When a graduating student has earned one of the above degrees, she or he must pass the National Council Licensure Examination for Registered Nurses (NCLEX-RN) in order to become licensed. Further requirements for licensing fluctuate from state to state, so make sure to get in touch with the Ohio board of nursing for any state mandates.

LVN and LPN Courses

RN assisting surgeon in OhioThere are essentially two scholastic credentials available that provide training to become either an LPN or an LVN. The one that can be completed in the shortest time frame, usually about 12 months, is the certificate or diploma program. The next option is to attain a Practical Nursing Associate Degree. These programs are broader in nature than the diploma alternative and typically require 2 years to finish. The benefit of Associate Degrees, in addition to providing a higher credential and more comprehensive training, are that they provide more transferrable credit toward a Bachelor’s Degree in nursing. Regardless of the kind of credential you seek, it should be Ohio approved and accredited by the National League for Nursing Accrediting Commission (NLNAC) or some other national accrediting organization. The NLNAC attests that the syllabus adequately prepares students to become Practical Nurses, and that the majority of graduates pass the 50 state required NCLEX-PN licensing exam.

CNA Courses

In contrast to other licensed nurses, certified nursing assistants do not have to earn a college degree. CNA instruction can be received at a community college or at either a vocational or trade school. The length of the instruction can take anywhere from 1 to three months, resulting in either a certificate or a diploma. Under the 1987 Nursing Home Reform Act, students are required to receive at least 75 hours of instruction, 16 of which need to be clinical or “hands-on” training hours. Keep in mind that this is the minimum period of instruction directed and that every state has its own requirements. So it’s crucial to make sure that the program you enroll in not only fulfills the federal requirements, but additionally those for the state where you will be practicing. One recommendation is to contact the health or nursing board for Ohio to make certain that the education is state approved. Along with the training, each state requires a passing score on a competency test for certification. Depending on the state, there may be other prerequisites as well.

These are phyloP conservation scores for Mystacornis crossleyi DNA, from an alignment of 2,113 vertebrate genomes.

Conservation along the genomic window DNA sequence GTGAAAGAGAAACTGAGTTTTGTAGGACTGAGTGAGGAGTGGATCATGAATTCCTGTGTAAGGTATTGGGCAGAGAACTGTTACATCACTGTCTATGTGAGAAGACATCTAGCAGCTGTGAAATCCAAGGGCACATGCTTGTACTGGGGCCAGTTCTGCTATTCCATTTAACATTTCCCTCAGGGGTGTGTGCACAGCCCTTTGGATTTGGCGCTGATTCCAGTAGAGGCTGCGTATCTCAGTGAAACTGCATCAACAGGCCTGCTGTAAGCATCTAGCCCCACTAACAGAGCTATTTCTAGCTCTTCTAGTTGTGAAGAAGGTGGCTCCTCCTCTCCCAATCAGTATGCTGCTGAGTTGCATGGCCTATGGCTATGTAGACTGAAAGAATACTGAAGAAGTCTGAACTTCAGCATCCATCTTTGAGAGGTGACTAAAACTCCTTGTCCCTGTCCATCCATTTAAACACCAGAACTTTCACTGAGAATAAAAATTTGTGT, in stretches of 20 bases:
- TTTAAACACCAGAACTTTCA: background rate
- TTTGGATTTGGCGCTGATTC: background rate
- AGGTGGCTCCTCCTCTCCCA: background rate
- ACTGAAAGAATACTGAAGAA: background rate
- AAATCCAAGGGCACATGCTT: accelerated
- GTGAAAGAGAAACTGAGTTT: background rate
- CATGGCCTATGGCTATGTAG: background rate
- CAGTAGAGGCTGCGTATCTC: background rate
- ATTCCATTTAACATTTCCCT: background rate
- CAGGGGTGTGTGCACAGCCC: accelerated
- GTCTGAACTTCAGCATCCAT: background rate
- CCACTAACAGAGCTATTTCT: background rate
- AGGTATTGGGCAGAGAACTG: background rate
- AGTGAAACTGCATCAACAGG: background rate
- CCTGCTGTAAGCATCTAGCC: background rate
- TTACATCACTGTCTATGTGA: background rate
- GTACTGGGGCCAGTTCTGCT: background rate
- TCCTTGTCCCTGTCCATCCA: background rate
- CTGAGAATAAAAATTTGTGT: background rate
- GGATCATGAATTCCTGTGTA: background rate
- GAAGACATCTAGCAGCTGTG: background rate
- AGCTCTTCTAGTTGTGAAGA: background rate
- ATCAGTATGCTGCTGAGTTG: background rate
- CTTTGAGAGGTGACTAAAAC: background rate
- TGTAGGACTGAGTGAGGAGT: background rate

Nursing Online Schools

attending nursing school online in OhioAttending nursing programs online is becoming a more preferred way to receive training and attain a nursing degree in Ohio. Certain schools will require attendance on campus for part of the training, and nearly all programs call for a specified amount of clinical rotation hours completed in a local healthcare center. But since the remainder of the training may be accessed online, this method may be a more convenient answer to finding the time to attend college for some students. Pertaining to tuition, many online degree programs are less expensive than other on campus alternatives. Even additional expenses such as for commuting and study materials can be lessened, helping to make education more easily affordable. And a large number of online programs are accredited by organizations such as the Commission on Collegiate Nursing Education (CCNE) for BSN and MSN degrees. Therefore if your job and household responsibilities have left you with very little time to work toward your academic goals, it could be that an online nursing program will make it more convenient to fit a degree into your busy schedule.

Questions to Ask Nurse Programs